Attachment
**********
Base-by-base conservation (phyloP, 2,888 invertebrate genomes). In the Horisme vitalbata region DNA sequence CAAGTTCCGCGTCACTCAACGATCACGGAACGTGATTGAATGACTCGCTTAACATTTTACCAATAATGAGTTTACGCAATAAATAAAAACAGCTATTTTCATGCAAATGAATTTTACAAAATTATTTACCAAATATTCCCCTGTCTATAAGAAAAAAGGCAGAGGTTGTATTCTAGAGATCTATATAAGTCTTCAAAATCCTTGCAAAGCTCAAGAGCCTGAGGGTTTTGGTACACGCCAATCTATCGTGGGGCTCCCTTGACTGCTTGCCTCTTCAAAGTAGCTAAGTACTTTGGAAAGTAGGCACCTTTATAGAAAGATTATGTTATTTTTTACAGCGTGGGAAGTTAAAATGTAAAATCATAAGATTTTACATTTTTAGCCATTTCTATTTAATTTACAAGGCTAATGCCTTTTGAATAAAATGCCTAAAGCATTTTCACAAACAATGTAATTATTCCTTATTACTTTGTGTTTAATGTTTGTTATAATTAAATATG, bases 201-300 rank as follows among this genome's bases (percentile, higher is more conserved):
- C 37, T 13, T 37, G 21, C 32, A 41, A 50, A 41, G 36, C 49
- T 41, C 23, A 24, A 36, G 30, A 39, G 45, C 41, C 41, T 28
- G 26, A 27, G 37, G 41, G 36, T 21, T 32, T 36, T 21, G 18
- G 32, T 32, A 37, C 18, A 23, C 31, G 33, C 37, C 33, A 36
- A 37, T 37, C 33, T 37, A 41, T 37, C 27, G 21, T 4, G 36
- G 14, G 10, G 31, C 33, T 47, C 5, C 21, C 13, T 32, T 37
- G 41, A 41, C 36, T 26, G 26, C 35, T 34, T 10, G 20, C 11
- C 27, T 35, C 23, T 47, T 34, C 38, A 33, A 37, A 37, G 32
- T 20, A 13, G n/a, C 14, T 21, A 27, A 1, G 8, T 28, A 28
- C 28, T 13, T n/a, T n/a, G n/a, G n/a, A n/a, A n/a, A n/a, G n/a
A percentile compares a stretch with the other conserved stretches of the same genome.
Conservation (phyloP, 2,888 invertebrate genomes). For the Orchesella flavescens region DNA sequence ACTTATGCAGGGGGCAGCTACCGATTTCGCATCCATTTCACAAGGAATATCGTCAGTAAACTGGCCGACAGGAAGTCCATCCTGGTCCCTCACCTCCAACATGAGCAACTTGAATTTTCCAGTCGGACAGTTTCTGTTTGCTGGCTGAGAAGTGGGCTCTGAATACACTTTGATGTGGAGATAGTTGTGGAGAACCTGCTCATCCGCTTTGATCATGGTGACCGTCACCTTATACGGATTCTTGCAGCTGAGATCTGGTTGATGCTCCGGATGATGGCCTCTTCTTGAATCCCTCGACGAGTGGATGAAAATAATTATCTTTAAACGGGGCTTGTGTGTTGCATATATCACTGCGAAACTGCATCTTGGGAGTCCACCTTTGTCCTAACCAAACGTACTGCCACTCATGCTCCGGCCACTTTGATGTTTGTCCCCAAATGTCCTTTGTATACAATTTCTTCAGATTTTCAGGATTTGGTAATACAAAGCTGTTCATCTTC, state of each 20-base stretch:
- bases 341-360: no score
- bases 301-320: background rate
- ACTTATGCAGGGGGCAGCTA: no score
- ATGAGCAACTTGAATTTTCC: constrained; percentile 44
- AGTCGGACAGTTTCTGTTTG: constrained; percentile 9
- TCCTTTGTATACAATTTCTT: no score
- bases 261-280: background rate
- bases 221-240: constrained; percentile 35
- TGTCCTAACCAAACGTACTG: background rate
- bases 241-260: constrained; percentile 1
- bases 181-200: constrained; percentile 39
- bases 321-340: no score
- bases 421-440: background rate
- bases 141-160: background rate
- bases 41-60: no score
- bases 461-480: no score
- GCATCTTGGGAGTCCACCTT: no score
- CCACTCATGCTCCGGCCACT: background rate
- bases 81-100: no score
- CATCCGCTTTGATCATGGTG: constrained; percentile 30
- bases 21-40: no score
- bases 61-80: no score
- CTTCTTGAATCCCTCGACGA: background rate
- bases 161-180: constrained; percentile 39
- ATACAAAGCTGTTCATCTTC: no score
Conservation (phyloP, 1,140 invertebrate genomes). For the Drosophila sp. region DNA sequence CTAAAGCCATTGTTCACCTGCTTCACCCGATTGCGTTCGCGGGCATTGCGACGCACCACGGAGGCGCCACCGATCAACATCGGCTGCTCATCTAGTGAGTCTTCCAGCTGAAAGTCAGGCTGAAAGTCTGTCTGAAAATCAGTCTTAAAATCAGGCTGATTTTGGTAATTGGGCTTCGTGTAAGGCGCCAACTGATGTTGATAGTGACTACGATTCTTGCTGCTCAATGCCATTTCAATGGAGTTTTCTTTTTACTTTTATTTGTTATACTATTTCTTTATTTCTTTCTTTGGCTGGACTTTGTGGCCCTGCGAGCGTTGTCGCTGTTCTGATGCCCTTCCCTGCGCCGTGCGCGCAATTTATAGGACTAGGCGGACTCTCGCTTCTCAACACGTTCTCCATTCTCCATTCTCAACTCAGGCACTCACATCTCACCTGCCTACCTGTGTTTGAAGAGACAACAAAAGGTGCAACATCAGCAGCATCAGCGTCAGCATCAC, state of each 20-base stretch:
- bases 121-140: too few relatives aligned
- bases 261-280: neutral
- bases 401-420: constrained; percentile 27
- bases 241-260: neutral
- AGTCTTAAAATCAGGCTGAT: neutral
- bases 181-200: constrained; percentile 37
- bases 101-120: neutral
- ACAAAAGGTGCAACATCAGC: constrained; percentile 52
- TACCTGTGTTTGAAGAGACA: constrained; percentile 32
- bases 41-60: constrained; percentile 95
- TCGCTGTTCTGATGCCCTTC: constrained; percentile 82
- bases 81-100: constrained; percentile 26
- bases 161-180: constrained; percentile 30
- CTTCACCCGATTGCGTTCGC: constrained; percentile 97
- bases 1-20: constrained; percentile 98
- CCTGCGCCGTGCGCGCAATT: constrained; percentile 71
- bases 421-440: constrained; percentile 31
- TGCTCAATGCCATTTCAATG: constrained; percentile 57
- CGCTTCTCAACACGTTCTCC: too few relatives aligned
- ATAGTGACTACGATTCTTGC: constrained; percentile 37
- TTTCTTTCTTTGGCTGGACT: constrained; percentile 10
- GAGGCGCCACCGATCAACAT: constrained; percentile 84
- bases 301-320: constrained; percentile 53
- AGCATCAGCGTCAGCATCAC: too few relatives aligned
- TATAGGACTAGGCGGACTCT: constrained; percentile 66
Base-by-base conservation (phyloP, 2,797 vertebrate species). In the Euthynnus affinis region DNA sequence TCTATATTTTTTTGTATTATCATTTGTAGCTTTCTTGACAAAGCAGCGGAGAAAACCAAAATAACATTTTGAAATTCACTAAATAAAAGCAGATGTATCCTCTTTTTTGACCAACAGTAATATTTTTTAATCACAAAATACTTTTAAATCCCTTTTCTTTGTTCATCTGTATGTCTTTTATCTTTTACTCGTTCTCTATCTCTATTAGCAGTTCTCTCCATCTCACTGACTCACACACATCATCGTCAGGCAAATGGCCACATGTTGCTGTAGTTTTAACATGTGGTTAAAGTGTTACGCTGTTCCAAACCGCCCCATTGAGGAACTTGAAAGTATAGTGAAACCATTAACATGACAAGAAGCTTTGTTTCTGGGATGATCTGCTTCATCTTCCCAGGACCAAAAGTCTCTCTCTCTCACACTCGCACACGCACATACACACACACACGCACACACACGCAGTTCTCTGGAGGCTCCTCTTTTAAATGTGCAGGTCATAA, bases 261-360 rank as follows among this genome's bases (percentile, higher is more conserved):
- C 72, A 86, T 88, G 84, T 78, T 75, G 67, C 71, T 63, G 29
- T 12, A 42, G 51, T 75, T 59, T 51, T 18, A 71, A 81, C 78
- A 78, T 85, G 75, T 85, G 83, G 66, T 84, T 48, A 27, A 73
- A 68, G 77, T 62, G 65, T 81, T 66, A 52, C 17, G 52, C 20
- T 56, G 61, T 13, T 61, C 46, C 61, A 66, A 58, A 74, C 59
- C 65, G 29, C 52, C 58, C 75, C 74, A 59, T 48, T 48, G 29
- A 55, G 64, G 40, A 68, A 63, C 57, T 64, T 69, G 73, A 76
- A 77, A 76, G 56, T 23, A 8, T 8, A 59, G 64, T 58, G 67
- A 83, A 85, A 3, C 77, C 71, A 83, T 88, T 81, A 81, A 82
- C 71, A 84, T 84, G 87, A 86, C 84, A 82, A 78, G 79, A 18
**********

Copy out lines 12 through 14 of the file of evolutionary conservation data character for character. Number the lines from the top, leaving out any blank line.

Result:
A percentile compares a stretch with the other conserved stretches of the same genome.
Conservation (phyloP, 2,888 invertebrate genomes). For the Orchesella flavescens region DNA sequence ACTTATGCAGGGGGCAGCTACCGATTTCGCATCCATTTCACAAGGAATATCGTCAGTAAACTGGCCGACAGGAAGTCCATCCTGGTCCCTCACCTCCAACATGAGCAACTTGAATTTTCCAGTCGGACAGTTTCTGTTTGCTGGCTGAGAAGTGGGCTCTGAATACACTTTGATGTGGAGATAGTTGTGGAGAACCTGCTCATCCGCTTTGATCATGGTGACCGTCACCTTATACGGATTCTTGCAGCTGAGATCTGGTTGATGCTCCGGATGATGGCCTCTTCTTGAATCCCTCGACGAGTGGATGAAAATAATTATCTTTAAACGGGGCTTGTGTGTTGCATATATCACTGCGAAACTGCATCTTGGGAGTCCACCTTTGTCCTAACCAAACGTACTGCCACTCATGCTCCGGCCACTTTGATGTTTGTCCCCAAATGTCCTTTGTATACAATTTCTTCAGATTTTCAGGATTTGGTAATACAAAGCTGTTCATCTTC, state of each 20-base stretch:
- bases 341-360: no score